Africa is diverse, which means we have the amazing and the deplorable among our people. I recently came back from a trip to Nigeria, after being away for ten years and was taken aback by what I experienced in terms of the growth, advancement, and technological development. I soon realised that the reason it was such a shock was because I had become desensitized to images, news and information about Africa. I felt strongly that there was no justification for the western media to continue to propagate a negative, de-contextualized stereotype of the continent, particularly as they have the power to re-present certain identities in ways which have a consequential effect.
At the same time, I could not fully join those who constantly maligned media, because I believe more than anything in our personal and communal responsibility to create the image that we want to see represented. However, can this negative stereotype be repaired despite the regular atrocities that are committed against humanity to further an evil agenda? There are despots, wars, famine, Ebola, and the unrelenting embarrassment that is Boko Haram. This group are as skilled in their untenable crimes as they in the game of misdirection; causing terror in the hearts of their victims and confusion in the minds of those watching their heinous acts. It is true that we Africans are often integral to the perception that we elicit and I can find no good rationalization to participate in the typecasting.
I remember addressing a group of Afro Caribbean students during Black History Month where I spoke on the subject of personal responsibility. I spoke to them about their role and responsibility to change the way they are viewed, in the classroom, at work after graduating and generally being a member of the society. I spoke to them about having a responsibility to be ahead of the game, to ask good questions, to study beyond what they are being taught and to have an inquiring mind. The students were young, largely uninterested, many of them just wanted to party. I didn't blame them. Safe in the cocoon of their classrooms, they were yet to experience the real world.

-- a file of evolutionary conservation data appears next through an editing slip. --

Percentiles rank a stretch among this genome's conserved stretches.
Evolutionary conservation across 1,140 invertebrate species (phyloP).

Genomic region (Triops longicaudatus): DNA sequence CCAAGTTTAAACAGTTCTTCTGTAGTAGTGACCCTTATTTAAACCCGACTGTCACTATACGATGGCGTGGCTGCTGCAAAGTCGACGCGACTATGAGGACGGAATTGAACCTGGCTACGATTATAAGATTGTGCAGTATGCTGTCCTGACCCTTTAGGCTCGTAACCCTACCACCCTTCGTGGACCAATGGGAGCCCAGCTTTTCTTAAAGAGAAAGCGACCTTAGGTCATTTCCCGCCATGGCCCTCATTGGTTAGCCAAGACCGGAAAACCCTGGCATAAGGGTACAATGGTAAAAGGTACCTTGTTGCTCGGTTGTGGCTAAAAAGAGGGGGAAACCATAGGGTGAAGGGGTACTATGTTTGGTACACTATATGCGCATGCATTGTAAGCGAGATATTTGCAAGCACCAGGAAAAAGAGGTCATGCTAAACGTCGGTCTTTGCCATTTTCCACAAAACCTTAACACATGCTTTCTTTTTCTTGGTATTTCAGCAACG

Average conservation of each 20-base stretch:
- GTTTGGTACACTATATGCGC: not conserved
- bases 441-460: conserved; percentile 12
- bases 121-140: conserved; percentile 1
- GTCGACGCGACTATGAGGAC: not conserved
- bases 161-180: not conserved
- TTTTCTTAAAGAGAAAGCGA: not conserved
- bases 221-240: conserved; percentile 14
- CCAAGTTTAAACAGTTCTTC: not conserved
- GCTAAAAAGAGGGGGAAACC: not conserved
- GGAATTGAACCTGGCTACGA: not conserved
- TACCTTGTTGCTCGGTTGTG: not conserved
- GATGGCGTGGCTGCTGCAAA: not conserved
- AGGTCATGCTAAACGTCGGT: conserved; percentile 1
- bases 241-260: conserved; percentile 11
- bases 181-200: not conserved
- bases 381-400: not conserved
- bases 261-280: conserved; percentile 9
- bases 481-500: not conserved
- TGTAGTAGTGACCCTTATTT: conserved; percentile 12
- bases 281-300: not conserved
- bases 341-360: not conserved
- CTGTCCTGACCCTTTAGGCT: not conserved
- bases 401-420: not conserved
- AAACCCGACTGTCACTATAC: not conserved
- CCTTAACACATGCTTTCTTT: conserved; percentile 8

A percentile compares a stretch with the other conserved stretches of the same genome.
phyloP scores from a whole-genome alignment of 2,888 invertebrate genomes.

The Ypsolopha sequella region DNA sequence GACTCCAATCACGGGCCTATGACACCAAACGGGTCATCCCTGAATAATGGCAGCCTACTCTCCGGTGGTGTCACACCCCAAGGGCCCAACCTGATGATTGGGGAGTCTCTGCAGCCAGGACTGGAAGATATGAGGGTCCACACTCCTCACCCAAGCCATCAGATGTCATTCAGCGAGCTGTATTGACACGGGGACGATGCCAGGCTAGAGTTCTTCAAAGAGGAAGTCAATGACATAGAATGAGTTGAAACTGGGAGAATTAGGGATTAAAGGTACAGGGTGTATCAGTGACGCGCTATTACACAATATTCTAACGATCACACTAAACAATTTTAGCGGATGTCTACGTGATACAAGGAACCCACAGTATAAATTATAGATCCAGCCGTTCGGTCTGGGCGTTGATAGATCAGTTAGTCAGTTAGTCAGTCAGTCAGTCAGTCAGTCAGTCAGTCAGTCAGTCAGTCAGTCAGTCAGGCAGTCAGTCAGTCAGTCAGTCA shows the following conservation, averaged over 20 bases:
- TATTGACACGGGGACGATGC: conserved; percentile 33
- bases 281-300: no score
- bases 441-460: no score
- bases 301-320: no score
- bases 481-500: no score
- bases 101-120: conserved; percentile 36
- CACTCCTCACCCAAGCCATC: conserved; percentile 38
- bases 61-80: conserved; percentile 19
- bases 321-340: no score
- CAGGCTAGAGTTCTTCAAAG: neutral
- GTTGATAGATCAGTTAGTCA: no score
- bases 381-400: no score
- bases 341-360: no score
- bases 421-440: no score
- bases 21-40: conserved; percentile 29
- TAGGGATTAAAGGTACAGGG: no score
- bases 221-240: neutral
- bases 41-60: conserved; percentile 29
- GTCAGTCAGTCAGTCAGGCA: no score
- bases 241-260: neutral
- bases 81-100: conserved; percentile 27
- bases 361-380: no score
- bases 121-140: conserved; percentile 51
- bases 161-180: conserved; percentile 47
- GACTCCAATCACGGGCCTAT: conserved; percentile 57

I have found that the more vocal proponents of challenging and changing this image of Africa are the older Diaspora. They are concerned for their children and grandchildren, because they no doubt have the stories to tell of how they have been personally and professionally marginalized because of their heritage. The idea that Africa has been alienated from telling its own stories by the west remains prevalent in the minds of many, yet we often derail ourselves when we control the narrative.
For instance, I attended a dinner recently and the cultural distribution of guests at our table was unequal; swung on the side of Nigerians. There were: two men from East Africa, one from Sri Lanka, two British and the rest were Nigerians. The discussion, to my chagrin, was completely dominated by the cancelled elections, corruption, and the rather shocking statement that the answer to Nigeria's problems was to "kill off all the former presidents and heads of state". Ridiculous.
The Nigeria that I grew up in had its challenges. However, it is the place where I learnt the value of friendship, gained a rich education, and developed a lifelong love for Africa. As a literature student, I became enthralled by my continent, reading in its works of fiction - art imitating life- the stories of struggle, resilience and triumph. I studied South African poetry, East African prose, the plays of Amos Tutuola and Wole Soyinka. It has made me who I am and I will be darned if I deprive my children even a semblance of knowing that.
If I had the opportunity, I would say to my fellow African, as I did the students. You have a responsibility as an African or a person of African origin to use your voice, lifestyle and your great attitude to change stereotypes. You don't need others to do it for you; it is your responsibility. We change the way the world views us, by speaking, acting, and being uniquely ourselves, African.